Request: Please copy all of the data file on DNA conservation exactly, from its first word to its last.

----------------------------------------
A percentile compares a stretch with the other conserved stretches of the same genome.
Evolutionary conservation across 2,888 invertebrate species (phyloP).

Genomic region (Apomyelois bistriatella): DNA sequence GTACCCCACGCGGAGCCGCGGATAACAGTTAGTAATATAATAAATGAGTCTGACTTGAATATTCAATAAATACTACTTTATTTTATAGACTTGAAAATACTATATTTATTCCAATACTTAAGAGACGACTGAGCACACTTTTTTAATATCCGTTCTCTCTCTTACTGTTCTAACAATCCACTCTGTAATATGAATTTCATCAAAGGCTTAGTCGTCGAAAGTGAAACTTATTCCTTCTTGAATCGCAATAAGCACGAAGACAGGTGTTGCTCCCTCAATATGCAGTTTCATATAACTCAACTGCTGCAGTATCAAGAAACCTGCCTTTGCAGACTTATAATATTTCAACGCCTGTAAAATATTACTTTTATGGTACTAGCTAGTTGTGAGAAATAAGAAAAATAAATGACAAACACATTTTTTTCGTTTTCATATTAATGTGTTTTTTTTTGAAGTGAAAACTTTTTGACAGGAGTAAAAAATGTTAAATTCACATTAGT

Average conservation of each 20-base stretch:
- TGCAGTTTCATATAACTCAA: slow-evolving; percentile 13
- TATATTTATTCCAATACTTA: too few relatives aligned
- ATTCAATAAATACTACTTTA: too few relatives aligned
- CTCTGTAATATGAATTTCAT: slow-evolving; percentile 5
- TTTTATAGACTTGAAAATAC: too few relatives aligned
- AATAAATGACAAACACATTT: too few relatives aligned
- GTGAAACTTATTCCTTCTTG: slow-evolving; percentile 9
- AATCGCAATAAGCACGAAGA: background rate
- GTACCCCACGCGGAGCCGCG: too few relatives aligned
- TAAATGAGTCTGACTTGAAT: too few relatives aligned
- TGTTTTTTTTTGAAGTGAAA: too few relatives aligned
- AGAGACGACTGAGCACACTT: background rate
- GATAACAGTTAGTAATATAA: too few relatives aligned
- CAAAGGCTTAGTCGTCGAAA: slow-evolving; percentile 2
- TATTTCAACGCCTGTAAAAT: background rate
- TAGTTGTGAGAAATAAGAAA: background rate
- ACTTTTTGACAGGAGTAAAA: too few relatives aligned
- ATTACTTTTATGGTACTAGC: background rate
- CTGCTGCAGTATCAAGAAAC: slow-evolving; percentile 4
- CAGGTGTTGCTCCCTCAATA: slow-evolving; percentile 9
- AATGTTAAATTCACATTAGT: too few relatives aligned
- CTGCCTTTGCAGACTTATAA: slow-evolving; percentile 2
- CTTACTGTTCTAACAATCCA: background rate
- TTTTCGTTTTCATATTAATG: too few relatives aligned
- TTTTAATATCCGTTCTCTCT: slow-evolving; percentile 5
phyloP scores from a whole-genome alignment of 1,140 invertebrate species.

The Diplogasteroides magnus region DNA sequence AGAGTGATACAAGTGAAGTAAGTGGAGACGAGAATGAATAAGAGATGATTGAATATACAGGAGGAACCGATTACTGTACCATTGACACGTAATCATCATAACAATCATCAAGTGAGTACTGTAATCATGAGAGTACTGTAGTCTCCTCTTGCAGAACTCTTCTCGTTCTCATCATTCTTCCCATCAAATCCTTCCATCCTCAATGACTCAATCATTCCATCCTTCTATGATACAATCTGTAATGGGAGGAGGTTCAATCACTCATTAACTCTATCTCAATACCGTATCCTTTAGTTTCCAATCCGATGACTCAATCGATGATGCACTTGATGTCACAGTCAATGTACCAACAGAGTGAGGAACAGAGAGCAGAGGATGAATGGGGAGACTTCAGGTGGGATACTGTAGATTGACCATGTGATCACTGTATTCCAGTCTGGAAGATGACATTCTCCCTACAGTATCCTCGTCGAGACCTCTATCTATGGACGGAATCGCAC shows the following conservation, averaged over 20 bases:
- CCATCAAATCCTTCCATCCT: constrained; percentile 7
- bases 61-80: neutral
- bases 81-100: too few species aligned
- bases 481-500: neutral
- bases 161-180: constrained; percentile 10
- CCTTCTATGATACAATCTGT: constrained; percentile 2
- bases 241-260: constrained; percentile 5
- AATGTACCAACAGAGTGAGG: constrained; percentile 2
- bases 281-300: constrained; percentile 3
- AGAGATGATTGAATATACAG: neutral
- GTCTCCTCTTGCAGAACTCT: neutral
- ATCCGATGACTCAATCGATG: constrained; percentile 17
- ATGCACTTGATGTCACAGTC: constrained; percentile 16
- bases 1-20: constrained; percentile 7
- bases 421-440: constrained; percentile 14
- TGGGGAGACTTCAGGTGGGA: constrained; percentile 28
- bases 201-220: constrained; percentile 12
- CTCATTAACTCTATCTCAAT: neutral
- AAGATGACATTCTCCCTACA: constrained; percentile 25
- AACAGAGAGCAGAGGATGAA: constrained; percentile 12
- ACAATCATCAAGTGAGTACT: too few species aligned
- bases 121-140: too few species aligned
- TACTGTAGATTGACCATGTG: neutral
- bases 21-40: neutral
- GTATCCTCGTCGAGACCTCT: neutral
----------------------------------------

A percentile compares a stretch with the other conserved stretches of the same genome.
Evolutionary conservation across 2,888 invertebrate species (phyloP).

Genomic region (Apomyelois bistriatella): DNA sequence GTACCCCACGCGGAGCCGCGGATAACAGTTAGTAATATAATAAATGAGTCTGACTTGAATATTCAATAAATACTACTTTATTTTATAGACTTGAAAATACTATATTTATTCCAATACTTAAGAGACGACTGAGCACACTTTTTTAATATCCGTTCTCTCTCTTACTGTTCTAACAATCCACTCTGTAATATGAATTTCATCAAAGGCTTAGTCGTCGAAAGTGAAACTTATTCCTTCTTGAATCGCAATAAGCACGAAGACAGGTGTTGCTCCCTCAATATGCAGTTTCATATAACTCAACTGCTGCAGTATCAAGAAACCTGCCTTTGCAGACTTATAATATTTCAACGCCTGTAAAATATTACTTTTATGGTACTAGCTAGTTGTGAGAAATAAGAAAAATAAATGACAAACACATTTTTTTCGTTTTCATATTAATGTGTTTTTTTTTGAAGTGAAAACTTTTTGACAGGAGTAAAAAATGTTAAATTCACATTAGT

Average conservation of each 20-base stretch:
- TGCAGTTTCATATAACTCAA: slow-evolving; percentile 13
- TATATTTATTCCAATACTTA: too few relatives aligned
- ATTCAATAAATACTACTTTA: too few relatives aligned
- CTCTGTAATATGAATTTCAT: slow-evolving; percentile 5
- TTTTATAGACTTGAAAATAC: too few relatives aligned
- AATAAATGACAAACACATTT: too few relatives aligned
- GTGAAACTTATTCCTTCTTG: slow-evolving; percentile 9
- AATCGCAATAAGCACGAAGA: background rate
- GTACCCCACGCGGAGCCGCG: too few relatives aligned
- TAAATGAGTCTGACTTGAAT: too few relatives aligned
- TGTTTTTTTTTGAAGTGAAA: too few relatives aligned
- AGAGACGACTGAGCACACTT: background rate
- GATAACAGTTAGTAATATAA: too few relatives aligned
- CAAAGGCTTAGTCGTCGAAA: slow-evolving; percentile 2
- TATTTCAACGCCTGTAAAAT: background rate
- TAGTTGTGAGAAATAAGAAA: background rate
- ACTTTTTGACAGGAGTAAAA: too few relatives aligned
- ATTACTTTTATGGTACTAGC: background rate
- CTGCTGCAGTATCAAGAAAC: slow-evolving; percentile 4
- CAGGTGTTGCTCCCTCAATA: slow-evolving; percentile 9
- AATGTTAAATTCACATTAGT: too few relatives aligned
- CTGCCTTTGCAGACTTATAA: slow-evolving; percentile 2
- CTTACTGTTCTAACAATCCA: background rate
- TTTTCGTTTTCATATTAATG: too few relatives aligned
- TTTTAATATCCGTTCTCTCT: slow-evolving; percentile 5
phyloP scores from a whole-genome alignment of 1,140 invertebrate species.

The Diplogasteroides magnus region DNA sequence AGAGTGATACAAGTGAAGTAAGTGGAGACGAGAATGAATAAGAGATGATTGAATATACAGGAGGAACCGATTACTGTACCATTGACACGTAATCATCATAACAATCATCAAGTGAGTACTGTAATCATGAGAGTACTGTAGTCTCCTCTTGCAGAACTCTTCTCGTTCTCATCATTCTTCCCATCAAATCCTTCCATCCTCAATGACTCAATCATTCCATCCTTCTATGATACAATCTGTAATGGGAGGAGGTTCAATCACTCATTAACTCTATCTCAATACCGTATCCTTTAGTTTCCAATCCGATGACTCAATCGATGATGCACTTGATGTCACAGTCAATGTACCAACAGAGTGAGGAACAGAGAGCAGAGGATGAATGGGGAGACTTCAGGTGGGATACTGTAGATTGACCATGTGATCACTGTATTCCAGTCTGGAAGATGACATTCTCCCTACAGTATCCTCGTCGAGACCTCTATCTATGGACGGAATCGCAC shows the following conservation, averaged over 20 bases:
- CCATCAAATCCTTCCATCCT: constrained; percentile 7
- bases 61-80: neutral
- bases 81-100: too few species aligned
- bases 481-500: neutral
- bases 161-180: constrained; percentile 10
- CCTTCTATGATACAATCTGT: constrained; percentile 2
- bases 241-260: constrained; percentile 5
- AATGTACCAACAGAGTGAGG: constrained; percentile 2
- bases 281-300: constrained; percentile 3
- AGAGATGATTGAATATACAG: neutral
- GTCTCCTCTTGCAGAACTCT: neutral
- ATCCGATGACTCAATCGATG: constrained; percentile 17
- ATGCACTTGATGTCACAGTC: constrained; percentile 16
- bases 1-20: constrained; percentile 7
- bases 421-440: constrained; percentile 14
- TGGGGAGACTTCAGGTGGGA: constrained; percentile 28
- bases 201-220: constrained; percentile 12
- CTCATTAACTCTATCTCAAT: neutral
- AAGATGACATTCTCCCTACA: constrained; percentile 25
- AACAGAGAGCAGAGGATGAA: constrained; percentile 12
- ACAATCATCAAGTGAGTACT: too few species aligned
- bases 121-140: too few species aligned
- TACTGTAGATTGACCATGTG: neutral
- bases 21-40: neutral
- GTATCCTCGTCGAGACCTCT: neutral